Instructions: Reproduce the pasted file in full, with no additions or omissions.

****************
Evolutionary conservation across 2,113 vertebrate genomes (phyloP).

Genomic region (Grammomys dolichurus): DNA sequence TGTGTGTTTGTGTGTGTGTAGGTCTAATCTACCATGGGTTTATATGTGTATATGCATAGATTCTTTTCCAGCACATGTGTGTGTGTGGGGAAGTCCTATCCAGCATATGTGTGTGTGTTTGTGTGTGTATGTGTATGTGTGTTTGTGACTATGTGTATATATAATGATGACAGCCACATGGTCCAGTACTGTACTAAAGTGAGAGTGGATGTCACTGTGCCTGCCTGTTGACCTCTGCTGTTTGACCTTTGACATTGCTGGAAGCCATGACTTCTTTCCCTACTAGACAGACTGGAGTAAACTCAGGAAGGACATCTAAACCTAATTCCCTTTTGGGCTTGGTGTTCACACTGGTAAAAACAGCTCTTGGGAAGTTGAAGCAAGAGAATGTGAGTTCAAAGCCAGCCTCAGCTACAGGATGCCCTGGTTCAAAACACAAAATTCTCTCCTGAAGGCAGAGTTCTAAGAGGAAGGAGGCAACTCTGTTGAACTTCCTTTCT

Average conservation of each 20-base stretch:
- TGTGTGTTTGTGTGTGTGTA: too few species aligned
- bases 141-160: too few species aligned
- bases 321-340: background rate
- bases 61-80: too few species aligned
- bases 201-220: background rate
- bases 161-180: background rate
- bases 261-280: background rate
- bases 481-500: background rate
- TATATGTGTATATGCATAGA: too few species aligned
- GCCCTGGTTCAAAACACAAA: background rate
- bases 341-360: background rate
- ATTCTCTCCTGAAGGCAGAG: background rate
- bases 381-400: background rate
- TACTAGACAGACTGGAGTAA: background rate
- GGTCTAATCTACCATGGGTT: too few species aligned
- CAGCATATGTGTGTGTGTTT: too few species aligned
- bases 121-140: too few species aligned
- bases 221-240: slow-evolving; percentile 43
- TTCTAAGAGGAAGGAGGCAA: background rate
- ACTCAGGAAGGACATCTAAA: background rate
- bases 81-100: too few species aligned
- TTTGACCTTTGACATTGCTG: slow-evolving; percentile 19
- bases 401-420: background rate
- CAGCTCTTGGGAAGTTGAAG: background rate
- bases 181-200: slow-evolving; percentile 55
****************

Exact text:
Evolutionary conservation across 2,113 vertebrate genomes (phyloP).

Genomic region (Grammomys dolichurus): DNA sequence TGTGTGTTTGTGTGTGTGTAGGTCTAATCTACCATGGGTTTATATGTGTATATGCATAGATTCTTTTCCAGCACATGTGTGTGTGTGGGGAAGTCCTATCCAGCATATGTGTGTGTGTTTGTGTGTGTATGTGTATGTGTGTTTGTGACTATGTGTATATATAATGATGACAGCCACATGGTCCAGTACTGTACTAAAGTGAGAGTGGATGTCACTGTGCCTGCCTGTTGACCTCTGCTGTTTGACCTTTGACATTGCTGGAAGCCATGACTTCTTTCCCTACTAGACAGACTGGAGTAAACTCAGGAAGGACATCTAAACCTAATTCCCTTTTGGGCTTGGTGTTCACACTGGTAAAAACAGCTCTTGGGAAGTTGAAGCAAGAGAATGTGAGTTCAAAGCCAGCCTCAGCTACAGGATGCCCTGGTTCAAAACACAAAATTCTCTCCTGAAGGCAGAGTTCTAAGAGGAAGGAGGCAACTCTGTTGAACTTCCTTTCT

Average conservation of each 20-base stretch:
- TGTGTGTTTGTGTGTGTGTA: too few species aligned
- bases 141-160: too few species aligned
- bases 321-340: background rate
- bases 61-80: too few species aligned
- bases 201-220: background rate
- bases 161-180: background rate
- bases 261-280: background rate
- bases 481-500: background rate
- TATATGTGTATATGCATAGA: too few species aligned
- GCCCTGGTTCAAAACACAAA: background rate
- bases 341-360: background rate
- ATTCTCTCCTGAAGGCAGAG: background rate
- bases 381-400: background rate
- TACTAGACAGACTGGAGTAA: background rate
- GGTCTAATCTACCATGGGTT: too few species aligned
- CAGCATATGTGTGTGTGTTT: too few species aligned
- bases 121-140: too few species aligned
- bases 221-240: slow-evolving; percentile 43
- TTCTAAGAGGAAGGAGGCAA: background rate
- ACTCAGGAAGGACATCTAAA: background rate
- bases 81-100: too few species aligned
- TTTGACCTTTGACATTGCTG: slow-evolving; percentile 19
- bases 401-420: background rate
- CAGCTCTTGGGAAGTTGAAG: background rate
- bases 181-200: slow-evolving; percentile 55